Once the readings have been taken you are notified that the ECG's have been saved to Apple Health (if sync'ed to Apple Health) and can be viewed on your Apple Watch (so it can be shown to a doctor or clinician).

You are also given a summary of the ECG

It's then possible to share the ECG as a PDF and it takes the whole chart like you'd get from a ECG machine in a hospital (but split into pages).

Note the first page often has weirdness at the beginning as you settle down and stabilise the readings.

The next pages tend to be cleaner with just the normal ECG displayed

 The final page is an averaged heart rate

As stated previously it really is imperative to keep as still as possible to get a clean reading. The app will diagnose simple abnormalities such as Atrial Fibrillation, Bradycardia, Tachycardia and a normal heart rhythm. Giving the ECGs to a doctor may help them diagnose arrhythmias and cardiovascular diseases.

The unit is FDA approved as a medical device (which is very different to other wearables that a fitness devices) and acts as though it uses ECG leads I, II, III, aVL, aVR, aVF.

If you're worried at all about heart conditions, this could be for you, it's easy to use and gives good results.

The basic Kardia 6L costs £149 in the UK (direct from the site) and £228 with the addition of a year of KardiaCare which allows advanced determinations (analysis), the results are shared with clinicians and stored in the cloud and you get a heart health summary report. Purchasing separately a plan costs £99 or £179 for 2 years.


ConceptDraw Office gets an upgrade

 ConceptDraw Office has now been upgraded to version 8 and it contains 3 (well really 4) main packages: -

  • ConceptDraw DIAGRAM v15
  • ConceptDraw MINDMAP v13
  • ConceptDraw PROJECT v12

There is also ConceptDraw STORE which offers access to various ConceptDraw solutions and upgrades to the main packages too.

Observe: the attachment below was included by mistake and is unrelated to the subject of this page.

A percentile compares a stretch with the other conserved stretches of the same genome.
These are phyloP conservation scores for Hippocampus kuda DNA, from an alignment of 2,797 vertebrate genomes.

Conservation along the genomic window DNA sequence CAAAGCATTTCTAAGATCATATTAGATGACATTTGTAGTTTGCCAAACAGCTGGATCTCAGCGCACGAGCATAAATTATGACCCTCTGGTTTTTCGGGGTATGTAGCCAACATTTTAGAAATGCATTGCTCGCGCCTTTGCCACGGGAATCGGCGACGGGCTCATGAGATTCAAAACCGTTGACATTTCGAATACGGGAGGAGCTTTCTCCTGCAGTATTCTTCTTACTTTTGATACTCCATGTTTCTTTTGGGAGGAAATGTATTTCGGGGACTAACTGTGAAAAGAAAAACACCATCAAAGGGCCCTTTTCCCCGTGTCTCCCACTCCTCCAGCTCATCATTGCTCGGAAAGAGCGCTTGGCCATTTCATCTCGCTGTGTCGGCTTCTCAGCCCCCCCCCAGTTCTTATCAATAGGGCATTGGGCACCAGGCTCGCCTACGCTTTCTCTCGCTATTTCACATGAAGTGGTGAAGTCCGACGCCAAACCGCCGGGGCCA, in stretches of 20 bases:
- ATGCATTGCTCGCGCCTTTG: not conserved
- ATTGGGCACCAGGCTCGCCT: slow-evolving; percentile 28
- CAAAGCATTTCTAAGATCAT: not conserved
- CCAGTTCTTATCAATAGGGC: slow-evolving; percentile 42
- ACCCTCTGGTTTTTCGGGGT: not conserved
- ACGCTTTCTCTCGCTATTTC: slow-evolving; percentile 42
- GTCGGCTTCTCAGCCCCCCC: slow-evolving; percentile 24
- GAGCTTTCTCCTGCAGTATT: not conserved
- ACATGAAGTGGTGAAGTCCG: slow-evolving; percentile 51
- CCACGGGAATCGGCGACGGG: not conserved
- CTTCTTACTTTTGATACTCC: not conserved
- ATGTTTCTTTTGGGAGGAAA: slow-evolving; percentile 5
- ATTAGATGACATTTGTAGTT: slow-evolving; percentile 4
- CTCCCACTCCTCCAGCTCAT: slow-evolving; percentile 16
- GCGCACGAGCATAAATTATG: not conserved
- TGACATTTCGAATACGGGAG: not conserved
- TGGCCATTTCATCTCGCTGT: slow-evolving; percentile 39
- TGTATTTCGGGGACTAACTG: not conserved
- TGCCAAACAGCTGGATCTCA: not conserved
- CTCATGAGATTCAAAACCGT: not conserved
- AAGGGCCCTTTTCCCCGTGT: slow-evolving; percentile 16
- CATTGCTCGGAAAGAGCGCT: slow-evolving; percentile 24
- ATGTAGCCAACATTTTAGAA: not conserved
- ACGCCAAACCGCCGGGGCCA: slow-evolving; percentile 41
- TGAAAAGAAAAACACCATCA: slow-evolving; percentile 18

Diagram offers professional-quality graphic solutions of all sorts for all businesses, Mindmaop is essential to strategic planning, knowledge and team management and Project provides a professional approach to portfolio and project management.

ConceptDraw Office is available both on Microsoft Windows and Apple macOS and are alternative offerings to Microsoft Visio and Project.

Though the applications can run standalone for basic primitives, the flexibility comes when the Solutions are added, all 215 of them. Many are free and can be downloaded via the Store, while some are paid for and new Solutions are being added all the time.

The categories of Solutions are: -

  • Building Plans
  • Business Infographics
  • Business Processes
  • Business Productivity
  • Collaboration
  • Computers and Networks
  • Dashboards
  • Diagrams
  • Finance and Accounting
  • Food and Beverage
  • Graphs and Charts
  • Health
  • Illustrations
  • Industrial Engineering
  • Infographics
  • Management
  • Maps
  • Marketing
  • Project Management
  • Quality Management
  • Science and Education
  • Software Development
  • Sport
  • Statistical Charts

Some of these are just building blocks, while others can be connected to data to produce charts/infographics based on the data.

Examples of some of the actual building blocks

Divided Bar Chart

Financial Infographics

Sport - Baseball Field

Above infographics may be static or utilise data (such as the divided bar chart) or just a picture like the baseball field.

The applications can import Word, Excel, Powerpoint, Project, Visio, Mindmanager, Xmind and Freemind documents and export pdf, images, Outline, Word, Excel, Powerpoint, Project and Visio.

There still are differences between the Windows and macOS versions such as it's only possible to explore pdf layers on the Windows version of the software.

The STORE also allows upgrading the applications and solutions

It's also possible to purchase new solutions (when a new solution is published it will have a green flag on it)

The applications can be purchased individually or as ConceptDraw Office which contains all of them.

Single user pricing is as follows: -

  • ConceptDraw OFFICE 8 £399 (but seems to be £239 now)
  • ConceptDraw DIAGRAM 15 £159
  • ConceptDraw PROJECT 12 £239
  • ConceptDraw MINDMAP 13 £159
  • ConceptDraw MINDMAP 13 & PROJECT 12 £319

So Office seems a bargain at the moment.

The solutions vary in price.

If you need a suite of applications that can do mind mapping and project planning and you don't want to go the Microsoft route, this could be for you.